Cyberwarfare / Nation-State Attacks , Endpoint Security , Fraud Management & Cybercrime

Report: UK Believes Risk of Using Huawei Is Manageable

New Zealand Follows Suit, Saying It Will Test Huawei Suitability for 5G Rollout
Report: UK Believes Risk of Using Huawei Is Manageable
The London headquarters of the U.K.'s National Cyber Security Center, which is feeding into the country's 5G security and resiliency policy development

Britain's intelligence establishment has reportedly concluded that any risks posed by Chinese-built Huawei networking equipment used as part of the country's 5G rollout can be minimized if the process is appropriately managed.

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The technical assessment from the U.K.'s National Cyber Security Center, first reported by the Financial Times, is part of the country's ongoing development of 5G security and resiliency policies, which is set to conclude in March or April after reviewing a range of options. Many telecommunications firms await the findings to help guide their rollouts, the BBC reports.

Any assessment that concludes Huawei could be used as part of the U.K.'s 5G rollout would stand as a rebuke to the administration of U.S. President Donald Trump, which has been lobbying allies to avoid using networking equipment built by China's Huawei or ZTE (see: US Intensifies Pressure on Allies to Avoid Huawei, ZTE).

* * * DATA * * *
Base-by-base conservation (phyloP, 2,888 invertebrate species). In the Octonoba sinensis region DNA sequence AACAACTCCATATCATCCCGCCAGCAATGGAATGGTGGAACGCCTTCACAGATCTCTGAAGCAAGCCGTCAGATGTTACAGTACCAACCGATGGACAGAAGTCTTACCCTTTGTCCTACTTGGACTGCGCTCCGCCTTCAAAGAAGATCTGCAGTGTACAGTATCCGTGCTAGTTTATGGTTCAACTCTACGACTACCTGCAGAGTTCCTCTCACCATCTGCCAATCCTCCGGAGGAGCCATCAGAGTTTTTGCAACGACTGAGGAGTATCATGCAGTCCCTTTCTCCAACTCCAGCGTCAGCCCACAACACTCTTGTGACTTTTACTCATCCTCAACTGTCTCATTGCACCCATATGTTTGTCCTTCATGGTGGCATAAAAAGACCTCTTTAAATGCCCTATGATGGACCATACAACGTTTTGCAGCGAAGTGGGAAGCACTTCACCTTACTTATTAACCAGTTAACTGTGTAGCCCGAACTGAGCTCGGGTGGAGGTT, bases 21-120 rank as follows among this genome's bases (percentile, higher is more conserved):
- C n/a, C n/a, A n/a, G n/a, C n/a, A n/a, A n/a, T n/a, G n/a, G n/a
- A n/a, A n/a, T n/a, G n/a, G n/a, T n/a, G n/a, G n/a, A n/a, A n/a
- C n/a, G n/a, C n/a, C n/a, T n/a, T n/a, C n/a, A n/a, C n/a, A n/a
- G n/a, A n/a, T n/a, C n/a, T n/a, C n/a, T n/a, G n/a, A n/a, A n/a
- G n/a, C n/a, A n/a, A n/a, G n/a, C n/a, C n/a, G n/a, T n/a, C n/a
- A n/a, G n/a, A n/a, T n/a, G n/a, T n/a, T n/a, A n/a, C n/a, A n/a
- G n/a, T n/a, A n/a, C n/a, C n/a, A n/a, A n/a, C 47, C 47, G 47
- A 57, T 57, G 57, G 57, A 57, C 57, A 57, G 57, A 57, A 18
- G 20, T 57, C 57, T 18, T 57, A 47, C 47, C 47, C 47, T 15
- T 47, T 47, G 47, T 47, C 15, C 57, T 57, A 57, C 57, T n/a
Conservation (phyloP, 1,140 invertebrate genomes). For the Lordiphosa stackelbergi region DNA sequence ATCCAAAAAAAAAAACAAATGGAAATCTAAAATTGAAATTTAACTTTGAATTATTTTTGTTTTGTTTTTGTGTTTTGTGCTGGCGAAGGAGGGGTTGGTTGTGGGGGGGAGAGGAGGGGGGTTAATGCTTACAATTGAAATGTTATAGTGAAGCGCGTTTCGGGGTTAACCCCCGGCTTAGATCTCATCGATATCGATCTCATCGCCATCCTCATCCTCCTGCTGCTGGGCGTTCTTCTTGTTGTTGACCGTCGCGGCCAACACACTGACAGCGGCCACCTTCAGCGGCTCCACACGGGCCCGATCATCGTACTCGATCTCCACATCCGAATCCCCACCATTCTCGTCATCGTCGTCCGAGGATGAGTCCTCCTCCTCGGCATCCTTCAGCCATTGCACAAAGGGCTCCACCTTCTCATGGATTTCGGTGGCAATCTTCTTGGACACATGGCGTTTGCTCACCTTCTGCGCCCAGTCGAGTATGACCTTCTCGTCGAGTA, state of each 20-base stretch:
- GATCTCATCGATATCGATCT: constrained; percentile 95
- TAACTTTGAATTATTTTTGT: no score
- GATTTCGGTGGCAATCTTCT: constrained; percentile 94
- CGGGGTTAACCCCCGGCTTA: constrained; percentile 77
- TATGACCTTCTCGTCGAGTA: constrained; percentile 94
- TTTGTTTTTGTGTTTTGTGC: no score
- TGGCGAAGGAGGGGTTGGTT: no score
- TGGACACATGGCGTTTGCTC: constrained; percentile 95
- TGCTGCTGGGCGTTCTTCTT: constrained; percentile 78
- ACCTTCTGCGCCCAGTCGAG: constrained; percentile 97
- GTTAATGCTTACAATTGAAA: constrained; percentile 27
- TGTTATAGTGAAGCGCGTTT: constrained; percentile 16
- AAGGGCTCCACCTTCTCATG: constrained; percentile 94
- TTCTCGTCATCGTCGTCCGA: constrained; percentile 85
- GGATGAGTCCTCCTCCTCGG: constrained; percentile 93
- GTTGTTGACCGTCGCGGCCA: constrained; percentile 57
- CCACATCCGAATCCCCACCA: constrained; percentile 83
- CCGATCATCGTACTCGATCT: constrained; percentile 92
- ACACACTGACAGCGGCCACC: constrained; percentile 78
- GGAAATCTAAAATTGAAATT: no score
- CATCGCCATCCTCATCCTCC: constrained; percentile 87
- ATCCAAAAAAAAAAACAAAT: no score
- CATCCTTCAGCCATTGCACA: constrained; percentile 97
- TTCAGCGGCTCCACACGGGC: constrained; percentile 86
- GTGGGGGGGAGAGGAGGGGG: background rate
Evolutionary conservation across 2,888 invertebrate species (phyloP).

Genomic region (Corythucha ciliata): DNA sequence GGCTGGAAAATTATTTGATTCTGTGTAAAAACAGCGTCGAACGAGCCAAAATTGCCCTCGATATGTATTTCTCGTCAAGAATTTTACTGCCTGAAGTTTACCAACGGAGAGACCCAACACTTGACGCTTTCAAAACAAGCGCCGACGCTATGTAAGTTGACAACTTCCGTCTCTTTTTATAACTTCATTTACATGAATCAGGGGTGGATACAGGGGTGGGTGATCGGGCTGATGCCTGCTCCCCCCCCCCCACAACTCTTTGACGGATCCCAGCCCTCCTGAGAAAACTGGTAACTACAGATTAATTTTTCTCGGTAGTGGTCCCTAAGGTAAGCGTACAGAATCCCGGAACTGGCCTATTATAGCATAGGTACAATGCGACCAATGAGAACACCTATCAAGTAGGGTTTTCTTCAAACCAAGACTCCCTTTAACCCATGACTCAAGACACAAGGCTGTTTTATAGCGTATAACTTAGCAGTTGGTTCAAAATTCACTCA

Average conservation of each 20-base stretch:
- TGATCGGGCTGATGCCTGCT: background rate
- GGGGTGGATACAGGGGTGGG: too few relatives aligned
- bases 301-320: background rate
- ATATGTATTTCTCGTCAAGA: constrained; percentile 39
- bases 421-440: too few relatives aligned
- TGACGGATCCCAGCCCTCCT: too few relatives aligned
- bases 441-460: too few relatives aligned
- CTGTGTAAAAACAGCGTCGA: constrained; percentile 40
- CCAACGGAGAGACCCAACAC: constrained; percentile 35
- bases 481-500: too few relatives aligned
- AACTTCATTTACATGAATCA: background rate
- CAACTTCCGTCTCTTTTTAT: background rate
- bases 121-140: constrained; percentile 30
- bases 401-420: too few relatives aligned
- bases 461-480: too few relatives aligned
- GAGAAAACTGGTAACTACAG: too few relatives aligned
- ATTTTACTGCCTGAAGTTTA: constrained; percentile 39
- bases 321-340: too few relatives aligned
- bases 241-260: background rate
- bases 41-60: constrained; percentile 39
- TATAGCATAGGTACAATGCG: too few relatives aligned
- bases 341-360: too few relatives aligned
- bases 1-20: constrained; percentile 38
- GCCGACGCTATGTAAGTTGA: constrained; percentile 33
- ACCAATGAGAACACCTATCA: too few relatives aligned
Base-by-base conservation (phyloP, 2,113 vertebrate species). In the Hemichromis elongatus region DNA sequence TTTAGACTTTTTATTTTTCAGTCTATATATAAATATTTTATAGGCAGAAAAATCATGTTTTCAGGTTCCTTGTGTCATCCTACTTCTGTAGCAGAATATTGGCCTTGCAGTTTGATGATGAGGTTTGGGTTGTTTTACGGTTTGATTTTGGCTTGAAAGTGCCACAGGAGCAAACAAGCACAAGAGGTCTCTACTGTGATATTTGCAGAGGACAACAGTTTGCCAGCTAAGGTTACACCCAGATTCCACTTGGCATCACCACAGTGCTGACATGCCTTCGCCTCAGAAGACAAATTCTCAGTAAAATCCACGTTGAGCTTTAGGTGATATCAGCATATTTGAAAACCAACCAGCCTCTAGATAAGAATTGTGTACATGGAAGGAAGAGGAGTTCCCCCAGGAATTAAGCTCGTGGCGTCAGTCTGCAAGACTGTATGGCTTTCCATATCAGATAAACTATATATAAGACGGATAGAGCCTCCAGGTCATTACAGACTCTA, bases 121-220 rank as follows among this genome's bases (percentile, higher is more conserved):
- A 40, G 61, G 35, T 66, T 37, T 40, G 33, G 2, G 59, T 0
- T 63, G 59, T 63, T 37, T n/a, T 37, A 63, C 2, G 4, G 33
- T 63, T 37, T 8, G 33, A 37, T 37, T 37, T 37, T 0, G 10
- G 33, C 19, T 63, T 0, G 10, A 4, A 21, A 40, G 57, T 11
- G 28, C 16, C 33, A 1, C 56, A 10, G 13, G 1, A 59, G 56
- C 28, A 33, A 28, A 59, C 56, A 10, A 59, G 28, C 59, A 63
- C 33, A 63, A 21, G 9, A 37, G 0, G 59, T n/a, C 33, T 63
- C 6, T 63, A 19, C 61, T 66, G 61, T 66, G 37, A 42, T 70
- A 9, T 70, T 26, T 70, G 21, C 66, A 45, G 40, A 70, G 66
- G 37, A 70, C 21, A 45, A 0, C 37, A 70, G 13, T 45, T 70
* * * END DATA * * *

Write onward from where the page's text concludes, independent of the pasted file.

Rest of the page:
The U.K. assessment would also be notable because the country is part of the "five eyes" intelligence alliance, which also includes the U.S., Canada, Australia and New Zealand. Last August, Trump signed a law blocking the use of Huawei and ZTE for U.S. government projects. Both Australia and New Zealand, meanwhile, have blocked Huawei and ZTE from networking projects or 5G rollout plans.

Last week, U.S. Secretary of State Mike Pompeo visited Europe, reportedly telling leaders that using Chinese networking gear posed a security risk because it could be used by China to facilitate surveillance or disrupt other countries' critical infrastructure.

The White House has produced no public evidence to substantiate its allegations. Huawei and ZTE say they have done nothing wrong.

'Trust But Verify'

The NCSC is the public-facing arm of Britain's GCHQ intelligence agency. NCSC's decisions are not binding. Rather, it issues technical guidance to U.K. policymakers.

The NCSC declined to comment on the specifics of the FT report. But a spokeswoman tells Information Security Media Group: "The National Cyber Security Center is committed to the security of U.K. networks, and we have a unique oversight and understanding of Huawei engineering and cybersecurity."

Indeed, Huawei's U.K. operations are monitored by the Huawei Cyber Security Evaluation Center, run by GCHQ. The government launched the center in 2010, which is "staffed by 35 heavily vetted analysts," according to the Guardian.

In July 2018, the HCSEC issued a report documenting concerns about Huawei's engineering and security processes that it wants to see the manufacturer address. Security experts have said the concerns documented by the NCSC team didn't appear to be malicious, but rather process shortcomings.

"As was made clear in July's HCSEC oversight board, the NCSC has concerns around Huawei's engineering and security capabilities," the NCSC spokeswoman tells ISMG. "We have set out the improvements we expect the company to make. The latest annual HCSEC report will be published in the near future."